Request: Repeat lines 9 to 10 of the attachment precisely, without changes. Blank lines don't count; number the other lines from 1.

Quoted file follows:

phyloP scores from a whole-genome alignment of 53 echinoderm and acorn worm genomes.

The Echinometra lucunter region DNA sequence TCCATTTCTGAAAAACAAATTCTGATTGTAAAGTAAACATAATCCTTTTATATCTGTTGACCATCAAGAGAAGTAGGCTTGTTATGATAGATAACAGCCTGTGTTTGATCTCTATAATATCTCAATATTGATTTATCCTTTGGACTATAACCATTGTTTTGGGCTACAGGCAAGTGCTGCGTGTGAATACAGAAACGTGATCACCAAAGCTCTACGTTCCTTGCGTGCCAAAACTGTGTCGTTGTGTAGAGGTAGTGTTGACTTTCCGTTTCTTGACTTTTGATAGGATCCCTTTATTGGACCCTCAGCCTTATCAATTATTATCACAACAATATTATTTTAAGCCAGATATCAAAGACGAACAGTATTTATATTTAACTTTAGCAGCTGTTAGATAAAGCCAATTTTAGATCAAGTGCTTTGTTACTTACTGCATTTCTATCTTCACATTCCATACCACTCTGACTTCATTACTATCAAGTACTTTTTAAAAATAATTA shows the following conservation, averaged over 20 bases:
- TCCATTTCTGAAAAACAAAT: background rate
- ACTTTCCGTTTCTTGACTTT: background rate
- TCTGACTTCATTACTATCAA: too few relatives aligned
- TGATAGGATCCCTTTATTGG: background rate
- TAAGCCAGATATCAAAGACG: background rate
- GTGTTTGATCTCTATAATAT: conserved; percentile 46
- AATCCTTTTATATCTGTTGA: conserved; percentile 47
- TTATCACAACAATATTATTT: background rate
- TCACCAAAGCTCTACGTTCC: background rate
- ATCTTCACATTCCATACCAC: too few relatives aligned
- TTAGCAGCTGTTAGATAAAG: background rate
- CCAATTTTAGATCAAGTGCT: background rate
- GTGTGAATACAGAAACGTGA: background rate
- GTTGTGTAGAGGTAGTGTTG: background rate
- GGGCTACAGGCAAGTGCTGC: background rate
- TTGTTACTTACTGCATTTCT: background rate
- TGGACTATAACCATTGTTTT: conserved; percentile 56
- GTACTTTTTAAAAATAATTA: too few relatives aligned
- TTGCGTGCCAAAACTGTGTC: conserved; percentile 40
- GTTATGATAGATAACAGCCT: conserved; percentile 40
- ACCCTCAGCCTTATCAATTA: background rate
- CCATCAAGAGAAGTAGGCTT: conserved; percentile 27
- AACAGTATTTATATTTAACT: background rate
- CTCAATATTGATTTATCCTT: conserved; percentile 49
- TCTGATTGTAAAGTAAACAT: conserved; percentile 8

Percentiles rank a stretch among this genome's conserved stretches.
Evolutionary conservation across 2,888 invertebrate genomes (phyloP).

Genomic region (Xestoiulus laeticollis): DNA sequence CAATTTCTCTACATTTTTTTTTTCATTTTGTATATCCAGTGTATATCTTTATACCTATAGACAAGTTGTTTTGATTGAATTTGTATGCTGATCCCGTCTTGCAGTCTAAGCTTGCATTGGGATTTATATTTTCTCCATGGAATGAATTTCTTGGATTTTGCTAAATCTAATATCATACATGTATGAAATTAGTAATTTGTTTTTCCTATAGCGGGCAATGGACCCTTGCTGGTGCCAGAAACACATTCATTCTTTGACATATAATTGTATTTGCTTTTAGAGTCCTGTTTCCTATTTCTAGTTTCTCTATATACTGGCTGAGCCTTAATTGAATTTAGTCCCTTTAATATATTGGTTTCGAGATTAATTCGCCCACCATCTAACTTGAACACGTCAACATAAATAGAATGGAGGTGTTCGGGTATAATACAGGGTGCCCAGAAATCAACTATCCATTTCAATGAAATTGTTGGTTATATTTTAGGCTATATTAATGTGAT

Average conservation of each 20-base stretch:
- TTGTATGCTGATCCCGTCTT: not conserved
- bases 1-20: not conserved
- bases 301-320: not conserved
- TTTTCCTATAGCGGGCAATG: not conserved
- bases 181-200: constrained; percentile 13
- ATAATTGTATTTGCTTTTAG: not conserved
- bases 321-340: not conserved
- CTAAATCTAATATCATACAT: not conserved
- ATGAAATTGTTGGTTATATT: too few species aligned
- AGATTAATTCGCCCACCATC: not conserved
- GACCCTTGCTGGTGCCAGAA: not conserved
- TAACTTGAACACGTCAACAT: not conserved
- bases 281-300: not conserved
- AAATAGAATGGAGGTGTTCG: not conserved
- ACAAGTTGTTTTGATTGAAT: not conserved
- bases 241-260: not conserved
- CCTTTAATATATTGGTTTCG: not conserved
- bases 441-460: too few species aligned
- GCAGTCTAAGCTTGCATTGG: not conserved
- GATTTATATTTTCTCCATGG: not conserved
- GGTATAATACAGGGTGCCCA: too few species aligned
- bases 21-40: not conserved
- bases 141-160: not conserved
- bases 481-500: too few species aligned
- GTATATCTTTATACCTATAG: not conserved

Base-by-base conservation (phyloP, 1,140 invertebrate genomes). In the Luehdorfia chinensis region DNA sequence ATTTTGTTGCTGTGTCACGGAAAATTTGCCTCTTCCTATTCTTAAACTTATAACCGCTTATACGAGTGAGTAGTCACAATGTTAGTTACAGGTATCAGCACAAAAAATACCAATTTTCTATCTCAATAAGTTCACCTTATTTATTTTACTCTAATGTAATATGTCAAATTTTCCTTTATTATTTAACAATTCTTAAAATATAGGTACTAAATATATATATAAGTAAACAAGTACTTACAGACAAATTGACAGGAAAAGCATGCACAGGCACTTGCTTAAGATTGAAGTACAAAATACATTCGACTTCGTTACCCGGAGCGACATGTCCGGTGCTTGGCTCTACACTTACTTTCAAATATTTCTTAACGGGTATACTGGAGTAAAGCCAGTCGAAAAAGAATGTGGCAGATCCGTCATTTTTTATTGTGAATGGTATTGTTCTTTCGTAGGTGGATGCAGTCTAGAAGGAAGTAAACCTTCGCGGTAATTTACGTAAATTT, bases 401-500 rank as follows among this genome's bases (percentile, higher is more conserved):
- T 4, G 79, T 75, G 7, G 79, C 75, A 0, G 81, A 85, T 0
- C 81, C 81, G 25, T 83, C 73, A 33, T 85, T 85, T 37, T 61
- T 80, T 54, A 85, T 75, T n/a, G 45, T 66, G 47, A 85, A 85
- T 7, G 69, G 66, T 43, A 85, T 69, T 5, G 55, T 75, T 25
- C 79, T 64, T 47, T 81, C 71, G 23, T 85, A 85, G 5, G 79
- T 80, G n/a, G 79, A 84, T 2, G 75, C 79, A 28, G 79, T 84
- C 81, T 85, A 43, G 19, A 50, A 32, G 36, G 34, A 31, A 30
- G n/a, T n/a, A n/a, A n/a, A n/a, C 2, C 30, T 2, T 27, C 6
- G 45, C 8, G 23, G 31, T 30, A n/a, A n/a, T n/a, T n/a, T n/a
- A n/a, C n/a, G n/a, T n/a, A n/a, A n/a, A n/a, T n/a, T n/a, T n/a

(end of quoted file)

- AATCCTTTTATATCTGTTGA: conserved; percentile 47
- TTATCACAACAATATTATTT: background rate